It's 4-3, Scranton/Wilkes-Barre, bottom of the 10th inning. Brandon Guyer is at the plate. The Bulls have a run in, cutting the deficit from 4-2 to 4-3, on an RBI single by Leslie Anderson, plating J. J. Furmaniak, who drew a one-out walk, advanced to second on a single by Omar Luna, and reached third on a fielder's choice groundout by Ray Olmedo—after Olmedo, like Guyer, took too big a hack with his first swing.
Olmedo is now the tying run on second base following Anderson's single to center. This 2-1 count is good for Guyer, who can now expect fastballs from Yankees' reliever Eric Wordekemper.
He gets one. It's 93 mph and it looks like it's outside—the best thing to do (if you insist on swinging at it) is serve it into right field for what might end up as a game-tying single. But Guyer takes another huge swing, and misses again. Two balls, two strikes.
The next pitch is also a fastball, also 93 mph, and it's high. Guyer swings for a third time, hugely—his third home-run hack of the at-bat—and misses for a third time. Game over. Yankees win, 4-3. The Bulls finish the homestand 4-4—they are 14-14 in their last 28 home games, going back to May 9—and see their division lead over Gwinnett shrink to just a single game.
Later, Guyer confesses that "I was over-aggressive." He was trying to hit a three-run homer, he acknowledges, when all he needed was a base hit to tie the game, or perhaps a double to the gap to score Anderson behind Olmedo and win it. He admits he was too pumped up by the situation: Bulls rallying, fans into it, Wordekemper showing signs of cracking.
Guyer is still sweating, 20 minutes after his last swing ended it. His well-cut mohawk suggests some still-bristling manifestation of the intensity of his final at-bat. He's got big, clear eyes that look like they're taking in life, in huge drams, every waking minute.
Guyer used to play football, a sport whose mentality is pretty much always that of the home-run swing: run to daylight; hit the hole; lay the guy out. Sometimes it's hard to let go of that attitude, to wait for your pitch and poke your opposite-field single. Leslie Anderson did it in his at-bat. Guyer didn't in his. So be it. He'll get more chances.
That's what the minor leagues offer: chances. At critical junctions last night, players got theirs—chances, in some cases, that they would never get in the major leagues—and how they handled those chances determined who won.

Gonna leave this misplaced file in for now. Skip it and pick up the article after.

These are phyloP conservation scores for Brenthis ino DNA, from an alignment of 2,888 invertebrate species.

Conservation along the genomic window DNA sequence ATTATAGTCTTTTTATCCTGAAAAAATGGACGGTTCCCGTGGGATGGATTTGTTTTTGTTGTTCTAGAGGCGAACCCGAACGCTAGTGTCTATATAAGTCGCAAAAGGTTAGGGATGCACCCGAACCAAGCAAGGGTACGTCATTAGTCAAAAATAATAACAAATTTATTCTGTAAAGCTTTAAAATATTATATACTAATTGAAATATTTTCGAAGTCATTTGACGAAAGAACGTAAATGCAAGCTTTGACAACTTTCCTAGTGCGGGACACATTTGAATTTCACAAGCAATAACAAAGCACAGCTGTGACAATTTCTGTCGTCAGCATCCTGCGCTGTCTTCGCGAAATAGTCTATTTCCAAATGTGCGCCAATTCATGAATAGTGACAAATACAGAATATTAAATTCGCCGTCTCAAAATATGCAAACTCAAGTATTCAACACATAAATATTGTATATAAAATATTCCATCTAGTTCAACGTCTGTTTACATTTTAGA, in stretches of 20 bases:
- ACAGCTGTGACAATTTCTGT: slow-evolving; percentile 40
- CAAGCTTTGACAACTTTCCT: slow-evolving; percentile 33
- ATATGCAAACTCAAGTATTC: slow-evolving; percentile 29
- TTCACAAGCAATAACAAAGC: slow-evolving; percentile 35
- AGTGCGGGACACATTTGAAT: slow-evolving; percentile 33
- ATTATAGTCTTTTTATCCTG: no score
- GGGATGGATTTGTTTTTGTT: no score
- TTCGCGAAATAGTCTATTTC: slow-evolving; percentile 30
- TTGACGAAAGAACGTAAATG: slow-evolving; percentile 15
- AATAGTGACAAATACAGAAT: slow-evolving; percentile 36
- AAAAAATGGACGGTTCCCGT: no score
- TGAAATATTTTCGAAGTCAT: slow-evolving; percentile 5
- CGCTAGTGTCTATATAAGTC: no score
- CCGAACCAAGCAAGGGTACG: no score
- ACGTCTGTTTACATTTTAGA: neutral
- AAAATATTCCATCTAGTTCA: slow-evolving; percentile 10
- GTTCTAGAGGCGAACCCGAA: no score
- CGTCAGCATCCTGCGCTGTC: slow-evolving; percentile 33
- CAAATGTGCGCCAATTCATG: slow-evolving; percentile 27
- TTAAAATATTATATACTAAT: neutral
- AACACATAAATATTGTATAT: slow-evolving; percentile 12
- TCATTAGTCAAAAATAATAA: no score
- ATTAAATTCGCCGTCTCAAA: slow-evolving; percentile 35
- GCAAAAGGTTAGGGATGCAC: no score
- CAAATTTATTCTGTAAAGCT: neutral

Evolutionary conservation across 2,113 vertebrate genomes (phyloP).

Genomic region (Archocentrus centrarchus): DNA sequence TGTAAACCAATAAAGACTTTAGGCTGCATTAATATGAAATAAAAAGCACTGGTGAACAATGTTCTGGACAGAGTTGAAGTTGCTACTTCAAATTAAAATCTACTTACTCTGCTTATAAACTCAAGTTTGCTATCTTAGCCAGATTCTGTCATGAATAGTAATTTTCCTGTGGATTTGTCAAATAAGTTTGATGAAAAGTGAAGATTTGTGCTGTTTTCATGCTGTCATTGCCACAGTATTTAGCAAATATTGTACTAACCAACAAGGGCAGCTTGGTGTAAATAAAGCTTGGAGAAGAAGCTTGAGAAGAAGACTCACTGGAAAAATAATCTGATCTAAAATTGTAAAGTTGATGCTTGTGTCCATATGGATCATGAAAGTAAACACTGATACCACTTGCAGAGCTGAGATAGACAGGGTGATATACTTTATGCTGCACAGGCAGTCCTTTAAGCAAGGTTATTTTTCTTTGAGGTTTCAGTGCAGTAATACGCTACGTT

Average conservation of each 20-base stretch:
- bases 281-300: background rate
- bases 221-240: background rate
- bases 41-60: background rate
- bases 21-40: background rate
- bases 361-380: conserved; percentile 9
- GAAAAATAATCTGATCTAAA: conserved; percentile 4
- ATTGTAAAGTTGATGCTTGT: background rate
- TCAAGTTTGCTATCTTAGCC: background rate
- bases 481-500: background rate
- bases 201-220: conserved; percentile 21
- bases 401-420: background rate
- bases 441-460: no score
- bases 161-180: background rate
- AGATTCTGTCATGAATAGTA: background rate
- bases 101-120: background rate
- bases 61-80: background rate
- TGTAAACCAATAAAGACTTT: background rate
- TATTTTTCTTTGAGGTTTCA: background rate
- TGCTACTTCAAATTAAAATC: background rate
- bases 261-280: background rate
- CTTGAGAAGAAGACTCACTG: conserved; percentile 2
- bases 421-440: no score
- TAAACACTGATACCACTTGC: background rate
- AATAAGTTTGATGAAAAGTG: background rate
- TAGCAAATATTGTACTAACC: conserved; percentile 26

But who won is not really important, most of the time—it makes a certain kind of sense that, with Scranton/Wilkes-Barre's win last night, these two teams are just percentage points apart, with essentially identical records: it's easy to imagine them splitting every series they might play.
No, the thrill of prospecting, which is what minor-league afición amounts to, ultimately rests not on results—whether your team wins or loses—but in effort, growth, process. That's why I often preach non-attachment when it comes to rooting for the team: non-attachment to winning (which is secondary to learning); to players (who come and go); to Governors' Cup trophies and the reason the Bulls have been so good at competing for them in recent years—that is, non-attachment to the Tampa Bay Rays, who provide the rich source of talent that makes the Bulls' sustained excellence possible. The Rays are, after all, a latecomer to the Bulls' long history; someday they, too, will be gone. And the Process will continue.
DBAP/DURHAM The Durham Bulls aren’t going to win their home series with the Scranton/Wilkes-Barre Yankees, but they still have a chance for a split with wins in the final two games.
So far the Yankees have come with dominant pitching, as the Bulls have scored four runs in the two games and all have come off homers.
Today the Bulls will go with Lance Cormier (0-1, 1.86) against Japanese southpaw Kei Igama (0-0, 0.84).
The starters battle and the score is tied after six, but the Bulls take advantage of the mound woes of former N.C. State star Andrew Brackman in a six-run seventh and coast to an 11-3 win.
Scranton/Wilkes Barre opened their four-game series on Friday night with a 14-3 victory. At least the Bulls played errorless baseball. And that type of thing has been an aberration, as Charlie Montoyo’s club still occupies its usual first-place spot in the International League’s South Division.
Chris Bootcheck (3-1, 3.43) has been one of the Bulls’ steadier pitchers of late and will make the start. And his opponent is a familiar face in the Triangle, as UNC alumnus Adam Warren (6-2, 3.07) will make the start for the Yankees.
The fans are treated to an outstanding pitchers’ duel, and three home runs provide all the scoring as the Yankees win 2-1.
The Yankees hammered Brian Baker, pitching in place of flu-beset Alex Cobb (who said after the game that he feels much better and expects to start on Monday), for three runs on four extra-base hits in the second inning, highlighted by Brandon Laird's long home run way, way over Ye Olde Snorting Bull atop the Blue Monster. Baker retired to the first two hitters of the third inning, but then allowed consecutive singles to Terry Tiffee (just picked up two days ago by the Yankees out of independent-league ball; Tiffee was a teammate of former Bull Alvin Colina's with the Lancaster Barnstormers) and Laird. Baker had both of those hitters in 1-2 holes. One of the pitches to Laird was wild, getting past catcher Robinson Chirinos and moving Tiffee to second; he scored on Laird's single.
And then it was as if Baker decided that throwing strikes was doing him no good, because seven of the first 15 Yankees had had hits, almost all of them off of his modest fastball, which he couldn't locate properly. Baker walked the next three Yankees, forcing in a run, and then Austin Krum dropped a single into right field to score two more. It was 7-0, visitors. "I Wanna Be Sedated" could just as well have started up right then; if not that, the 7-0 skunk rule might have been invoked. We used to do it in ping-pong, which was apropos last night, since our necks kept whiplashing around as Scranton/Wilkes-Barre peppered line drives all over the park.